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Emotional Resilience in Expat Life: Part III

Adventurers (aka regular followers) know that over at I Am Expat I’m in the midst of a five-part series on Emotional Resilience and Expat Life. This week was Part III: Emotional/Social Intelligence & Optimism.

Throughout Parts I through III, I’ve been laying the groundwork by explaining key concepts as they relate to expats: emotional resilience, identity (and identity development), transition, change and now emotional/social intelligence and optimism.

This is where your patience pays off. In the final two Parts I will address ways to boost your emotional resilience and then wrap it all up. ( I promise, the last part is NOT merely repeating bits word for word from earlier articles, but more of a ‘what do I take away from all of this and how the heck do I remember it?’)

Each of the concepts in the early parts are important to developing and enhancing emotional resilience, and today’s article is no different. Emotional intelligence looks at how well you are able to understand and monitor your own emotions while social intelligence deals with how well you can ‘read’ and interact with others.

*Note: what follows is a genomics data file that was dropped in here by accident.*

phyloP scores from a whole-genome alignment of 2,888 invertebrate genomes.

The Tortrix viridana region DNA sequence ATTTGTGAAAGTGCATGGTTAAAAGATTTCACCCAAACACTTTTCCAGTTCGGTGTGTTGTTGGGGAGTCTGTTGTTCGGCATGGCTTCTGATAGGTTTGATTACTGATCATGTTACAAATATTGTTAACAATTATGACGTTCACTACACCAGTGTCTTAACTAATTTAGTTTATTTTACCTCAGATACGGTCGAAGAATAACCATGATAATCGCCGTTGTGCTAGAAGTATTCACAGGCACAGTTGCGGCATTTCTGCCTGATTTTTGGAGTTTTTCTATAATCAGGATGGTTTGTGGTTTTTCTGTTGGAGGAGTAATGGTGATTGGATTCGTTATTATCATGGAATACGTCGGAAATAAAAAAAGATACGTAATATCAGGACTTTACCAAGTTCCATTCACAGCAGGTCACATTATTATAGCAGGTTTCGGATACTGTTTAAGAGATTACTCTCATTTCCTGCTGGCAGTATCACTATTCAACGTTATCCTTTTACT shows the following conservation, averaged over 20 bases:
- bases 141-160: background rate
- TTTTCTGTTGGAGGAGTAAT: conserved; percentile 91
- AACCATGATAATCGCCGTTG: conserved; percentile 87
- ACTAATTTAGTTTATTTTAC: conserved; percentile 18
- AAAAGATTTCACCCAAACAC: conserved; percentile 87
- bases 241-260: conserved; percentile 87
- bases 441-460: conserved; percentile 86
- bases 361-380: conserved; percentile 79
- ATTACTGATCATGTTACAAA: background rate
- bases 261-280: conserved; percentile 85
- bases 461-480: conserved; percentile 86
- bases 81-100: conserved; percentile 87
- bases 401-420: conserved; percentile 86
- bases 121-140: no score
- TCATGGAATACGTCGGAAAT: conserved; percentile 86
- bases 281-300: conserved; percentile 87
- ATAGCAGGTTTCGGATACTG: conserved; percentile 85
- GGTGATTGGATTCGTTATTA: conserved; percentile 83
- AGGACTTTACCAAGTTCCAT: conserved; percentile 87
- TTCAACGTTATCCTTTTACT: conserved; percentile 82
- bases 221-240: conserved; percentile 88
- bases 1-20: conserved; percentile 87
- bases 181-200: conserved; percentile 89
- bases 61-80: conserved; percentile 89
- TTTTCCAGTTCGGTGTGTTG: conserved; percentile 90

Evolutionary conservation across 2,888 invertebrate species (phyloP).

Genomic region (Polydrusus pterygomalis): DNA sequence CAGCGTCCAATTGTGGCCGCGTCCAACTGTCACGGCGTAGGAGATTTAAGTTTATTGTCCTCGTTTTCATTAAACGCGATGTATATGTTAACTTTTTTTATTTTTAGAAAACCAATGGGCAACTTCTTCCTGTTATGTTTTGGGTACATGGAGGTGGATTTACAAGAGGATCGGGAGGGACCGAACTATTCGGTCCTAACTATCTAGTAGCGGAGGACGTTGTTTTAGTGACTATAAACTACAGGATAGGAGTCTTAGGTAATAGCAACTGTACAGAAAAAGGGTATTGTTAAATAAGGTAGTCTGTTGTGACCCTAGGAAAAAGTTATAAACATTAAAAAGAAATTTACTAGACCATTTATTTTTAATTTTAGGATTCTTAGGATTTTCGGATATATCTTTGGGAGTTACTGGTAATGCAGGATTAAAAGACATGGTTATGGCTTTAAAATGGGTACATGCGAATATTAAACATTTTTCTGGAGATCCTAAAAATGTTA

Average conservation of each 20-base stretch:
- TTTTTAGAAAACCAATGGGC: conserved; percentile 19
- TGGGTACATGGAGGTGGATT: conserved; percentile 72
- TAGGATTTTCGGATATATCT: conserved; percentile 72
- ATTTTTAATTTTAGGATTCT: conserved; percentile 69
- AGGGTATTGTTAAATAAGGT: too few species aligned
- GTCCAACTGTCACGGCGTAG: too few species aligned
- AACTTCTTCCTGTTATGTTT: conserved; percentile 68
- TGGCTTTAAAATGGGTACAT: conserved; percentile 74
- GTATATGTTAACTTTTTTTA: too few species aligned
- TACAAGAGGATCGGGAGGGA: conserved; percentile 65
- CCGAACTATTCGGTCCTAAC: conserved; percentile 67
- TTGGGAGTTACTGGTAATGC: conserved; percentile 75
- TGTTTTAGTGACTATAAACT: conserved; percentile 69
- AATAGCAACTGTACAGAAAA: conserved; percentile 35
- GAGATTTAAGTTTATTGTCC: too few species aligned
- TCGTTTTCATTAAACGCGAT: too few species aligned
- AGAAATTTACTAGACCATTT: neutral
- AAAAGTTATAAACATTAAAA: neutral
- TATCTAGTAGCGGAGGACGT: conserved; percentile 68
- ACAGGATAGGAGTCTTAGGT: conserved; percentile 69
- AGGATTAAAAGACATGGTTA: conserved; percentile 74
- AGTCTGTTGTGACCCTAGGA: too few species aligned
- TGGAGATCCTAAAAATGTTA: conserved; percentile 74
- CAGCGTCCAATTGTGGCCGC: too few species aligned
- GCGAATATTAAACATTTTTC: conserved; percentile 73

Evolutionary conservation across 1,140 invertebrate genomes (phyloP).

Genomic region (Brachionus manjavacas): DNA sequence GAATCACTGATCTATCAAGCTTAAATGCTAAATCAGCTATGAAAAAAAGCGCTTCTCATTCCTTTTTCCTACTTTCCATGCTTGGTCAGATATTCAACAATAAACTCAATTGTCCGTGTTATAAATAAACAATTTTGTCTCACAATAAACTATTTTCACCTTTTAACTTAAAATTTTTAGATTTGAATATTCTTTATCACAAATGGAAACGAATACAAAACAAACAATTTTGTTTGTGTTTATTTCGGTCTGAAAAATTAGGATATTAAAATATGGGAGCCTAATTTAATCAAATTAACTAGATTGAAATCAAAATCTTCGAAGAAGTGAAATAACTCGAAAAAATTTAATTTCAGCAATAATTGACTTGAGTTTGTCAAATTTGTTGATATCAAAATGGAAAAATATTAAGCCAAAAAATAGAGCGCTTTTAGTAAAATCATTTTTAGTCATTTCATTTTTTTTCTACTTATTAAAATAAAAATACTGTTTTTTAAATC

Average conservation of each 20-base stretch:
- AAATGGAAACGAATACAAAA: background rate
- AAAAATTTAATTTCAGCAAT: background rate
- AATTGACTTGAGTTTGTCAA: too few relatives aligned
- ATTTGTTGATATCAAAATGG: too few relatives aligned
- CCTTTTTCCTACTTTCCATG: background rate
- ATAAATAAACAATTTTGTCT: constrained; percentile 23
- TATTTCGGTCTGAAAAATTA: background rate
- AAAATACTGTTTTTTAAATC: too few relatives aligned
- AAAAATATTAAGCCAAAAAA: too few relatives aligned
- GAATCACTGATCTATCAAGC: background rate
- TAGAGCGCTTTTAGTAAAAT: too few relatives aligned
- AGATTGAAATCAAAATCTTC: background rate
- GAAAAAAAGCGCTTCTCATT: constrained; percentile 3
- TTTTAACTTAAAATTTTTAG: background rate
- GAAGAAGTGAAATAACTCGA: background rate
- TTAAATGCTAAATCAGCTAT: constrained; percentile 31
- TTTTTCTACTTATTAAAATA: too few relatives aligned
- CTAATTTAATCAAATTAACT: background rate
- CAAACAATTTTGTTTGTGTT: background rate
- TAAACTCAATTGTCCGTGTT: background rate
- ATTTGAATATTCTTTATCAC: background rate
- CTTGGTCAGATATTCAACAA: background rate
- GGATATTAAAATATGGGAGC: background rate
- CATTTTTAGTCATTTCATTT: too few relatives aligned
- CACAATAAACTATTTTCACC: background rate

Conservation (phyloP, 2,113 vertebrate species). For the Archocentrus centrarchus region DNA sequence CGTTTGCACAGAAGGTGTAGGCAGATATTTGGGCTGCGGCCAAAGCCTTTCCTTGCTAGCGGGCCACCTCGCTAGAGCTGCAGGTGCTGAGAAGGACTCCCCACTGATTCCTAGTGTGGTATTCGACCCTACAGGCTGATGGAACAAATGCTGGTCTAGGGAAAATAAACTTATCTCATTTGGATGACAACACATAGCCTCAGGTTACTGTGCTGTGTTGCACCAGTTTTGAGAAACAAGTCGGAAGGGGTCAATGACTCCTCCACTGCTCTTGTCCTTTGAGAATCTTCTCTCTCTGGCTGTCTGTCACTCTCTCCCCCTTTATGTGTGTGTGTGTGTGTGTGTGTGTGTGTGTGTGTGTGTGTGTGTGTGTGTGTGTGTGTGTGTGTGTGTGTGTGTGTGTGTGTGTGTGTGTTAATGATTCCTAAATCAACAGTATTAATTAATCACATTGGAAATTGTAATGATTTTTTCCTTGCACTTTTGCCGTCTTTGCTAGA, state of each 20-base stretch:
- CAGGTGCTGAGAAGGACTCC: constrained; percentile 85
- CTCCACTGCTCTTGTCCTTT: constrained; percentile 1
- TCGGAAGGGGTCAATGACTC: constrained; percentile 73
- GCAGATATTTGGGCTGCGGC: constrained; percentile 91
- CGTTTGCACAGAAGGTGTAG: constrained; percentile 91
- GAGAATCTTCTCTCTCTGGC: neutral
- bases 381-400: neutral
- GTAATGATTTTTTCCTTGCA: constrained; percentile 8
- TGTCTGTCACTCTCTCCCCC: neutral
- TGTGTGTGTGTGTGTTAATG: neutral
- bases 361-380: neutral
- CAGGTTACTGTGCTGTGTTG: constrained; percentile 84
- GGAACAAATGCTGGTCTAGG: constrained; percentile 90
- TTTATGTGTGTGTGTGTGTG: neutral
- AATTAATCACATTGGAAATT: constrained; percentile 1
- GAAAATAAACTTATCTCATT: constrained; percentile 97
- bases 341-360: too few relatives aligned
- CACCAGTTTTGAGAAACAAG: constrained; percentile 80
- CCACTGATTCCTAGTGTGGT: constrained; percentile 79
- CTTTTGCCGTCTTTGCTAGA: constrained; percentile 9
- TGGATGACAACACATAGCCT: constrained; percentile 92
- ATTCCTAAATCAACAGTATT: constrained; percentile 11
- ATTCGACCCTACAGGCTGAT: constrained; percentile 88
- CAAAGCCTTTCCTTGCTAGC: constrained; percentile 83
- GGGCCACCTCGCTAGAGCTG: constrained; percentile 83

Optimism, based on the field of positive psychology, helps us in dealing with whatever comes our way. We’re not talking phony optimism here of the ‘fake it until you make it’ variety (although there is something to be said for that old standard). Martin Seligman’s 30-year research study demonstrated a linkage between pessimism and depression.

By teaching optimism-building skills to children (and adults for that matter), we arm our youth with the ability to look beyond the more catastrophe-centric, ‘bad things will always happen to me because I’m deserving of them’ approach of pessimism and its detrimental partner, depression. They can learn to dispel such thoughts while building their self-esteem, encouraging open-minded possibilities and success, and improving health and performance.

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